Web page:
Excerpt from Chapter 4 of the book “Intersections and Innovations: Change for Canada’s Voluntary and Nonprofit Sector,” edited by Susan Phillips and Bob Wyatt and published as a free e-book by the Muttart Foundation.

Chapter 4: It Should Have Been So Simple: The Regulation of Charities in Canada

By Bob Wyatt

…But if anything is clear about the federation that is Canada, it is this: nothing is simple.
How, then, did we get to the point where the federal government – through the Canada Revenue Agency (CRA) – has become the de facto regulator of charities, with provinces playing a perfunctory (if that) role?
Spoiler alert: it boils down to the almost-meaningless distinction between “charities” and “registered charities.”

The Complaints and the Alternatives

Like most government departments and agencies, the Charities Directorate has had complaints over the years about delays and inconsistent responses. While the publication of its “guidance products” online has been helpful, one still hears concerns about the length of time it takes to process an application for registration of a charity or difficulties in obtaining an interpretation of one or the other of the guidance products in a specific fact situation.

The more substantive complaints tend to fall in one of two categories. There are those who believe that it is inherently wrong for CRA to be the regulator of charities because of a conflict of interest. And there are those who have complaints about a particular action or series of actions that CRA has undertaken. The second type of complaint often morphs into the first, but both have the same goal: moving the regulation of charities to some body that is independent of government.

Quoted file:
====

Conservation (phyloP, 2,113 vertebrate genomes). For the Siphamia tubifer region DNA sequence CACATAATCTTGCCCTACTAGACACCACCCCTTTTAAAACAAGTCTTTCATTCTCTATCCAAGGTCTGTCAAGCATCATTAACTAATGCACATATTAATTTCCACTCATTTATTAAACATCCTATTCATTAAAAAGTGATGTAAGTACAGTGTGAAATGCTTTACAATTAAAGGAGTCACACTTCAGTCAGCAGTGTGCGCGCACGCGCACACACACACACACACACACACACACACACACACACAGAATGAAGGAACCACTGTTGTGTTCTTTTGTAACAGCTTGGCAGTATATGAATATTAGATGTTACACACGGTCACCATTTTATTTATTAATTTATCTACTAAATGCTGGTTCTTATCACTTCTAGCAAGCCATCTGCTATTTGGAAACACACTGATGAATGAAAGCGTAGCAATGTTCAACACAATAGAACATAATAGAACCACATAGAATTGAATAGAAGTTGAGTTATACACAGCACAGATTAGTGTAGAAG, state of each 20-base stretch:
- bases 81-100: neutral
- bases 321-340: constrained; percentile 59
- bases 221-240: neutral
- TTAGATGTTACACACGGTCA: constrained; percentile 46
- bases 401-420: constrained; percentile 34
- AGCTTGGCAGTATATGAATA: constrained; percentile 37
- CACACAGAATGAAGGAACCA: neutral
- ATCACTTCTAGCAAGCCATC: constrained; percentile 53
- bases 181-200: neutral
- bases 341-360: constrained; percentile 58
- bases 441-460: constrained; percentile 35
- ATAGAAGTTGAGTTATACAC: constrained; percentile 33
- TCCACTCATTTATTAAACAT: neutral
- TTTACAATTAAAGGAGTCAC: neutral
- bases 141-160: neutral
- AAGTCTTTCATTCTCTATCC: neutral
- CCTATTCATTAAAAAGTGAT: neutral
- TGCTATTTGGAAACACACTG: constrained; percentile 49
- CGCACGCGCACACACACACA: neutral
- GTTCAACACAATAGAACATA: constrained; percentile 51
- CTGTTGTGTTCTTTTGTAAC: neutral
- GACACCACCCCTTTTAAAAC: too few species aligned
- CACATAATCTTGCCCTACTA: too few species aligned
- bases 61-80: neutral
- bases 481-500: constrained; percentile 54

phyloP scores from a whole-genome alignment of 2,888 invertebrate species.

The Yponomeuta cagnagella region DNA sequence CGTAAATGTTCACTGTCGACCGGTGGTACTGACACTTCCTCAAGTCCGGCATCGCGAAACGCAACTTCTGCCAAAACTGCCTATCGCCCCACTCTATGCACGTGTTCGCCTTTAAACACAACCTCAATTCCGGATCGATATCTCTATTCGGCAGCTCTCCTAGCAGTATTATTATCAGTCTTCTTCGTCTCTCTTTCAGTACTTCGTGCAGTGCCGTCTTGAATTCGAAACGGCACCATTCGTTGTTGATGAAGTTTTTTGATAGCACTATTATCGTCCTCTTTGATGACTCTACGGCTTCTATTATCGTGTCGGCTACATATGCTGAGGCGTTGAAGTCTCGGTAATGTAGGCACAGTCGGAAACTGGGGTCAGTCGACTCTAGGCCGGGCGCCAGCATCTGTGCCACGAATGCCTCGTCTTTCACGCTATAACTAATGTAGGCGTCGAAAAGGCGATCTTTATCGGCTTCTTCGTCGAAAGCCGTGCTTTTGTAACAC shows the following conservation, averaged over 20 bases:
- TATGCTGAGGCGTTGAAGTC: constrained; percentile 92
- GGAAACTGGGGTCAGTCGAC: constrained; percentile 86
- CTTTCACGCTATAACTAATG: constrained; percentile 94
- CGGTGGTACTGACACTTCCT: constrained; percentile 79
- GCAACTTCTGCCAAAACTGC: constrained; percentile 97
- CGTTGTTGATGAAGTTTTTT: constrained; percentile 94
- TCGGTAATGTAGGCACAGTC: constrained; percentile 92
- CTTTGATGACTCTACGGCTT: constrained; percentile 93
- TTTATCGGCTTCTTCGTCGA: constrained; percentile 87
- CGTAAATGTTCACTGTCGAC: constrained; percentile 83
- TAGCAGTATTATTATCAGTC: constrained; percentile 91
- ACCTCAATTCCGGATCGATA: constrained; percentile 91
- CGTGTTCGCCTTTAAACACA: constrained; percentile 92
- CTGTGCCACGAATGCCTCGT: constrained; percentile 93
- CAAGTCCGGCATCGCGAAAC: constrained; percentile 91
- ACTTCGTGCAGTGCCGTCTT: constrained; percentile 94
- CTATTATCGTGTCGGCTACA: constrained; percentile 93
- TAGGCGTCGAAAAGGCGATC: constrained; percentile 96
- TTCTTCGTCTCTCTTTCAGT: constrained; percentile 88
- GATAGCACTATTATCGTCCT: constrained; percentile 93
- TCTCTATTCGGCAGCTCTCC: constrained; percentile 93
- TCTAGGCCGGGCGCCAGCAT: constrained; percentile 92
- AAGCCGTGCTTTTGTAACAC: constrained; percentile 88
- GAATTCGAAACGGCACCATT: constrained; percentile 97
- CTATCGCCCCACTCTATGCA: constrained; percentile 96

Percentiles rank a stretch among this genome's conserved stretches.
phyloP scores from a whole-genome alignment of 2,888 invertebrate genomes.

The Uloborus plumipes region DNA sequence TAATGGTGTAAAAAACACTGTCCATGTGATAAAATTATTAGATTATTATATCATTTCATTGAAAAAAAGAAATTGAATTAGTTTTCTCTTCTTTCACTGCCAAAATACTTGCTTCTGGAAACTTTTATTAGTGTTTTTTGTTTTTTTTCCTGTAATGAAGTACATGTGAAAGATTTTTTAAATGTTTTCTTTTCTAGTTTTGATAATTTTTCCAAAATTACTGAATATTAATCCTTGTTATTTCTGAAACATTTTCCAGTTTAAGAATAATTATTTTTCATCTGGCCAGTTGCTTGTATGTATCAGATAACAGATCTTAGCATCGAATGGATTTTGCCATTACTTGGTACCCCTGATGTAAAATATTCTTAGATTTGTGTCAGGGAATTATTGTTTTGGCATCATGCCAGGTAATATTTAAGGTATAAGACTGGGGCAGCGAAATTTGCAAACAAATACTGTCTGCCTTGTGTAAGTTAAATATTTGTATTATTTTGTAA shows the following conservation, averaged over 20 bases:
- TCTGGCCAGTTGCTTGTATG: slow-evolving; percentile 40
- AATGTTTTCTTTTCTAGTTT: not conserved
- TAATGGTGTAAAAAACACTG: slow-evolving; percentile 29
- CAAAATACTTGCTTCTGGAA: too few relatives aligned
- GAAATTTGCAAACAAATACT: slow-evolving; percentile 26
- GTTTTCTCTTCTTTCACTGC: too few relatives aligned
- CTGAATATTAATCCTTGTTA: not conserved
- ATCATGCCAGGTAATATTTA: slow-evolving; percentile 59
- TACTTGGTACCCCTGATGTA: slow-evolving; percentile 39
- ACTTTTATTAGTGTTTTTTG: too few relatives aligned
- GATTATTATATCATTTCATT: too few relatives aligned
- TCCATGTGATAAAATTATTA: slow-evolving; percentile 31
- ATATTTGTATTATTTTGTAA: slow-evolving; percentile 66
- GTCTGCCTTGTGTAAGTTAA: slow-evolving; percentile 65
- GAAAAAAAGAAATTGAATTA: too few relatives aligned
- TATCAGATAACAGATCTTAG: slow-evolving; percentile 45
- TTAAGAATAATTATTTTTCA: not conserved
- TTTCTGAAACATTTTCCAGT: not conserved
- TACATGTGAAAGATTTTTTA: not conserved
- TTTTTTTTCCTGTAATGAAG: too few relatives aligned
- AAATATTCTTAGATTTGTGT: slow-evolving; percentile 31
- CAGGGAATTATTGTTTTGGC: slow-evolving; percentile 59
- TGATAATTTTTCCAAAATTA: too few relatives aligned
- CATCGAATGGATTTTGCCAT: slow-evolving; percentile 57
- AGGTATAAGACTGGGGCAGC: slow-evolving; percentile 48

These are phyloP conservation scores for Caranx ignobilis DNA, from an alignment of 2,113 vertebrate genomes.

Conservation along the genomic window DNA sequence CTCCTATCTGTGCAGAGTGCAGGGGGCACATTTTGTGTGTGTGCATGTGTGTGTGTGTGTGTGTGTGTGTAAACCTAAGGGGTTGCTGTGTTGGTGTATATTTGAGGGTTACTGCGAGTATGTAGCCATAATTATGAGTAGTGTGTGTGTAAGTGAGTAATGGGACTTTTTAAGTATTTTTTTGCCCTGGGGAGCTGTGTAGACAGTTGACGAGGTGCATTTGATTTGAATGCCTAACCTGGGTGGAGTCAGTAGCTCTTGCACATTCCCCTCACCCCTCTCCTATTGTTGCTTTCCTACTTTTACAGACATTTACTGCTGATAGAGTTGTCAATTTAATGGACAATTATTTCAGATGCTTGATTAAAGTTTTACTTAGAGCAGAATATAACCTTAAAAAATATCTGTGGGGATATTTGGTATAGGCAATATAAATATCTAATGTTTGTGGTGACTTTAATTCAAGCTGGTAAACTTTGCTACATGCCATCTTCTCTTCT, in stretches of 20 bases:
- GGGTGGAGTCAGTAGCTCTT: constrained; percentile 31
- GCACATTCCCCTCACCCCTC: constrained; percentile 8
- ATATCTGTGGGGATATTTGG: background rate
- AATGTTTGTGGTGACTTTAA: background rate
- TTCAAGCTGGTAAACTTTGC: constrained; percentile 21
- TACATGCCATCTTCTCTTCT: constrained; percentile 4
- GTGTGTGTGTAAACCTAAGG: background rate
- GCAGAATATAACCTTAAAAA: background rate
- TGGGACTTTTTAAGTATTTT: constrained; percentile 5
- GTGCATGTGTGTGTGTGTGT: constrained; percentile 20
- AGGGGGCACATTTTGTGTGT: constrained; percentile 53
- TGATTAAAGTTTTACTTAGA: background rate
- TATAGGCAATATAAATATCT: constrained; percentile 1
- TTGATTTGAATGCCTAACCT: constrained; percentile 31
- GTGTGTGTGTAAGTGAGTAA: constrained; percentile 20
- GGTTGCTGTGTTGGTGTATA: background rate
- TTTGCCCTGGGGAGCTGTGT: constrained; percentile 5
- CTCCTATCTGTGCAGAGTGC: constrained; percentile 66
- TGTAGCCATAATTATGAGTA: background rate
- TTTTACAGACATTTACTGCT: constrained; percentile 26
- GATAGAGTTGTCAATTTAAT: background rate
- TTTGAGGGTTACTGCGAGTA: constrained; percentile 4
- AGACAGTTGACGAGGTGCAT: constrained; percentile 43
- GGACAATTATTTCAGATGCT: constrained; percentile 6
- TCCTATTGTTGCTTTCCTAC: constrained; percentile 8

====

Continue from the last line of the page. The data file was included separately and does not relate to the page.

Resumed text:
Drache and Hunter (2000) argue that there was no alternative but to establish an independent commission:

We also take the position that organizational changes are extremely difficult, if not impossible. We do not believe that it is prudent to try to counteract the problems inherent in having a department dedicated to maximizing tax revenues make social policy decisions, particularly where a decision to recognize an organization as charitable de facto implies a loss of tax revenue.

They considered three options that had been described by the initial regulatory table of the Voluntary Sector Initiative and found all of them lacking. Instead, they proposed a Charity Tribunal, which would, initially, serve as the body that decided on the registration of charities and the revocation of such registration. They looked to the Charity Commission for England and Wales for practices but suggested that simply replicating the model was not a viable option for a variety of reasons, including matters of constitutional law. Their fundamental premise, though, was that the conflict between the role of tax collector and decision-maker about charities could never be resolved.

Click here for access to a pdf of Chapter 4, “It Should Have Been So Simple: The Regulation of Charities in Canada” (including sources), by Bob Wyatt, as well as access to other chapters.

Bob Wyatt is the Executive Director of the Muttart Foundation.

Friday, August 20, 2021 in
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